Holiday season brings forth the gambit of emotions—from sadness to elation an everything in between. Together with the blessings we are grateful for, we also face challenges with each year that goes by. Added to the recent mix is the pandemic-related adversity of loss, isolation, and prolonged stress reported by more than 80% of Americans.
While the tips below focus on self-help, I always encourage my readers to seek professional mental health counseling when needed.
Here are three simple tips you can try that might just help you to feel happier during this holiday season and beyond.
- Find the blessings that spring forth from your challenges. I loved one of the quotes in best-selling novelist Walter Mosley’s books (Debbie Doesn’t Do It Anymore): “I’m sorry that he’s dead, but I am happier by far that he lived.” Always look at the gifts that arise despite adversity.
- Volunteering will elevate your spirits and will give your life purpose. Chose any organization that resonates with your skills and interests: Habitat for Humanity, Volunteering for the blind, walking dogs at a local shelter, reading to children in the cancer ward of the children’s hospital, wheeling nursing home patients into the sunshine as you sit and listen to their stories. There are so many ways you can feel useful and important. Restore that feeling of joy by doing something positive for others.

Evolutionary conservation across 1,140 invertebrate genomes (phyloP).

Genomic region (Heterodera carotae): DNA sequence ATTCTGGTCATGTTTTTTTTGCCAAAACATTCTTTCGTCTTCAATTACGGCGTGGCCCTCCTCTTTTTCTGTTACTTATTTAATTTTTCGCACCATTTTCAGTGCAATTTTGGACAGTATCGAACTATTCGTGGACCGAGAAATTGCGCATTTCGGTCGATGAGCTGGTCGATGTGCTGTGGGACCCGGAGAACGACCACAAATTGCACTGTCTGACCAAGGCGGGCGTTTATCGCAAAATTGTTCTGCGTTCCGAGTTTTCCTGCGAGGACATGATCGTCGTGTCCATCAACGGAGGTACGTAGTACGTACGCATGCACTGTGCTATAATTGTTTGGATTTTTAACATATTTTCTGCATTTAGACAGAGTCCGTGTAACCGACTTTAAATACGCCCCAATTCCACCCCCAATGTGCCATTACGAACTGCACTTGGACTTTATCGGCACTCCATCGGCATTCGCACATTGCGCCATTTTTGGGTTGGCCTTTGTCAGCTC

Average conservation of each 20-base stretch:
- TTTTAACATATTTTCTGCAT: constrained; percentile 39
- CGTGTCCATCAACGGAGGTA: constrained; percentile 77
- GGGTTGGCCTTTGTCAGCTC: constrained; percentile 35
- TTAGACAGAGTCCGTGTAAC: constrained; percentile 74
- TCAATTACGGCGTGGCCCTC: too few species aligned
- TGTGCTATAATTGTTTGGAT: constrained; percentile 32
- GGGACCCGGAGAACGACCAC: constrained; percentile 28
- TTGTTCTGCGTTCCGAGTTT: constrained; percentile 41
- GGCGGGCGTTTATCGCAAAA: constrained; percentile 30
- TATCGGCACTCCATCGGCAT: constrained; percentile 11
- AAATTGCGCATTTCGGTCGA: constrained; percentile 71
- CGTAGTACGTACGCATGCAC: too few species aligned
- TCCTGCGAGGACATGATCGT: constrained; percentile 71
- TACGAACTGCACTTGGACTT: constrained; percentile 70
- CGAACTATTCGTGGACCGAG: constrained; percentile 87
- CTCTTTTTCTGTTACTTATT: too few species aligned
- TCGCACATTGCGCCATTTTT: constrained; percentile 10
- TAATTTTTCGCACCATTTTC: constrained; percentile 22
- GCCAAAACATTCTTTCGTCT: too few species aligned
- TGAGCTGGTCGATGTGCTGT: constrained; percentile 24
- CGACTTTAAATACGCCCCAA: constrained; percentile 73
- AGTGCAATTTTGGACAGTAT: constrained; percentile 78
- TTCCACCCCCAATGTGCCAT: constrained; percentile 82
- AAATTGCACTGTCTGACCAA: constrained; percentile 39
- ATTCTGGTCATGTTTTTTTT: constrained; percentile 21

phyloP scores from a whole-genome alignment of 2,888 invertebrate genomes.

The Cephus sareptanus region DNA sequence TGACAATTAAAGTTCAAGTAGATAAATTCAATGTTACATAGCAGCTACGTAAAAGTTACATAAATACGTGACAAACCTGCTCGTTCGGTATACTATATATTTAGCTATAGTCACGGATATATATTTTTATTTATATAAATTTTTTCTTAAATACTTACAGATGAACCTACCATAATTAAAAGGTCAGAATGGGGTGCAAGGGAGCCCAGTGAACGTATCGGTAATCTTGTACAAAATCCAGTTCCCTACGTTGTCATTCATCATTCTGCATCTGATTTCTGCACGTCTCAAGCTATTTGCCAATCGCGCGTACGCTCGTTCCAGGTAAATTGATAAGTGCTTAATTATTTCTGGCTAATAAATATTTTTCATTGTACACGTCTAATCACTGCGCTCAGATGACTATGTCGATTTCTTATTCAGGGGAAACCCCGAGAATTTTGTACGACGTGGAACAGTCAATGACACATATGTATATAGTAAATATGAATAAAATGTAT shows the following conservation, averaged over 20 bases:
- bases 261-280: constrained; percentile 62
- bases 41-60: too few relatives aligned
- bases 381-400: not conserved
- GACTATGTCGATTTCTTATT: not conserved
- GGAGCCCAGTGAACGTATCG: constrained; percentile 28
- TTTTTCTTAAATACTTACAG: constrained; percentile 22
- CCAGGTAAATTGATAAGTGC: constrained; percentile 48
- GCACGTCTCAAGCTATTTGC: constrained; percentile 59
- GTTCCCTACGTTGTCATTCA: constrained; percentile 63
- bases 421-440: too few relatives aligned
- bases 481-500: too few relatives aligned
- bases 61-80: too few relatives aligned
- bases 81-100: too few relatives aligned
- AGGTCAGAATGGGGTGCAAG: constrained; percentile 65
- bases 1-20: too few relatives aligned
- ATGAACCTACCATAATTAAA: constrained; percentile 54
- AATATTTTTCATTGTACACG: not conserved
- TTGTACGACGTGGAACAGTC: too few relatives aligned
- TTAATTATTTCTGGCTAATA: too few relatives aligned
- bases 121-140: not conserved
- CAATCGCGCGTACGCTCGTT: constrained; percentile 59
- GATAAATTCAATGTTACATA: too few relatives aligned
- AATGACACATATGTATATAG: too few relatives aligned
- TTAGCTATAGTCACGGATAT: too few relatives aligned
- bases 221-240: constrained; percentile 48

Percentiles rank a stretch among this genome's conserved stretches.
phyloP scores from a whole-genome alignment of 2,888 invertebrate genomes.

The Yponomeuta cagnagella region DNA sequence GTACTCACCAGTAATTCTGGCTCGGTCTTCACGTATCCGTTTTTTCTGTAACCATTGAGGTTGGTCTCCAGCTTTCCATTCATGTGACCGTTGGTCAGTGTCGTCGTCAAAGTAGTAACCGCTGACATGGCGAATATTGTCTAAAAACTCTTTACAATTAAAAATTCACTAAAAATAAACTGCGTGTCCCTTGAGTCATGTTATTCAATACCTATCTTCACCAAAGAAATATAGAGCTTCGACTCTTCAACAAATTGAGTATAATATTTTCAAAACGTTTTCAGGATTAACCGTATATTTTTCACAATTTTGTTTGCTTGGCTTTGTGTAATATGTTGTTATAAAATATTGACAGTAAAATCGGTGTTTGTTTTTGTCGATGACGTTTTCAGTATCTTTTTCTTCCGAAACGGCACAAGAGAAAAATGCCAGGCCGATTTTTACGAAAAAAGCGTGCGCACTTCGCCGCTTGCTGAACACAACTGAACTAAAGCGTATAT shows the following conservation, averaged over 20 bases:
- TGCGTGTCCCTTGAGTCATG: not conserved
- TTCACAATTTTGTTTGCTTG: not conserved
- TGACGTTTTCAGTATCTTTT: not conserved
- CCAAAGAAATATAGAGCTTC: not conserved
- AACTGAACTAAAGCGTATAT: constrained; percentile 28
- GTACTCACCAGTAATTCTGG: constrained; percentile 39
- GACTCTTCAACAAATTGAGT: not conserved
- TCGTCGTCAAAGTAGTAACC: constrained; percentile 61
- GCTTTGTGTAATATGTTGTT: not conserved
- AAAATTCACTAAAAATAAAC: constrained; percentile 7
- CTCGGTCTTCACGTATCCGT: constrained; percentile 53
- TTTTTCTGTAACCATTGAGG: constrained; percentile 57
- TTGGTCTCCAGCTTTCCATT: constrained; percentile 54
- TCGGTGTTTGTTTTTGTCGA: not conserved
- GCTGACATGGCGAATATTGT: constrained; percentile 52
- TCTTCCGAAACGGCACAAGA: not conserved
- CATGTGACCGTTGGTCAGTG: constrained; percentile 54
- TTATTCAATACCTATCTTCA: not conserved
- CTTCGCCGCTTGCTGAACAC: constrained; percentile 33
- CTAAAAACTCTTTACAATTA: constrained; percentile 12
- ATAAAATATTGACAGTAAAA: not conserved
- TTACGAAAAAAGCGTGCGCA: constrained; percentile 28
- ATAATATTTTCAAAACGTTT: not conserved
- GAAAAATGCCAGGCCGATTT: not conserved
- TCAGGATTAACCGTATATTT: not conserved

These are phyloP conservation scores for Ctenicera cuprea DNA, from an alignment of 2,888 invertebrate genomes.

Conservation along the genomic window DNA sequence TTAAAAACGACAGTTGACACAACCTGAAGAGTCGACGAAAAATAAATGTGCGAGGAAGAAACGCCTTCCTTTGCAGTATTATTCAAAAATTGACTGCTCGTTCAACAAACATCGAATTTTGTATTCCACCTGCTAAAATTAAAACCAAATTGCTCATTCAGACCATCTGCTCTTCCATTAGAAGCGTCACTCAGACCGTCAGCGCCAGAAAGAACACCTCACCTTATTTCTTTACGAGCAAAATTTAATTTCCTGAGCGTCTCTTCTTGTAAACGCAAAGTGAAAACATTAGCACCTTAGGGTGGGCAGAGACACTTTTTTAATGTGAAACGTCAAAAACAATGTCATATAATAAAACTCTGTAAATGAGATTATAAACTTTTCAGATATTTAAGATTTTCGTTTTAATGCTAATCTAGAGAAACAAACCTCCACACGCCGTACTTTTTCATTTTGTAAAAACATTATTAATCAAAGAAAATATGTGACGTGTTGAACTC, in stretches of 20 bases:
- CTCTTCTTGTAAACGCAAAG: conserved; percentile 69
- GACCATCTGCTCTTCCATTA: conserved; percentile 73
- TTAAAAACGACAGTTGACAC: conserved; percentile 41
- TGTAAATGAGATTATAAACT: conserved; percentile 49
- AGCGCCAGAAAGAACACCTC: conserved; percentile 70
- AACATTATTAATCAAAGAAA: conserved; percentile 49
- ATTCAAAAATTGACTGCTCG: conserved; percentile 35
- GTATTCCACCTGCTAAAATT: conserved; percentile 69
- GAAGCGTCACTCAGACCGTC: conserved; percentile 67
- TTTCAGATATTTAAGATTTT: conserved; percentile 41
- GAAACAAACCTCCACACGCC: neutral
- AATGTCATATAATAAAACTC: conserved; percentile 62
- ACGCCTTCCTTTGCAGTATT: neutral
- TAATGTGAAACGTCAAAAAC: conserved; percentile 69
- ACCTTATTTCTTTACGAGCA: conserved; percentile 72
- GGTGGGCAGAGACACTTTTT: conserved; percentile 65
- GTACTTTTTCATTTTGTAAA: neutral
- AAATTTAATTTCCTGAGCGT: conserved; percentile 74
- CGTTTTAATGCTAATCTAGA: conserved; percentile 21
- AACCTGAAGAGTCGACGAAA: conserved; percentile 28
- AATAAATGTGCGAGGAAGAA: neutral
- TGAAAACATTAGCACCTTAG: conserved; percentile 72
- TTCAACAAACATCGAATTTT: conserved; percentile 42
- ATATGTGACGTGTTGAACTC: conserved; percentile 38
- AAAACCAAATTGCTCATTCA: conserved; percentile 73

- Put yourself on a “savoring diet.” Learn to strengthen your resilience muscle by training yourself to savor every positive experience you encounter. This will allow good feelings to bubble up to the surface and create an arsenal of emotional strength that will get you through potential tougher times. The more you get into the habit of focusing on the good things in your life, the easier it will be to face challenges whenever they arise, because you know you have the ability to return to a good and happy existence again.
And finally, don’t forget to allow yourself moments of fun and laughter, which truly are the best antidotes to cure all ills—emotional and physical.
©Raeleen Mautner, Ph.D., LLC 2021
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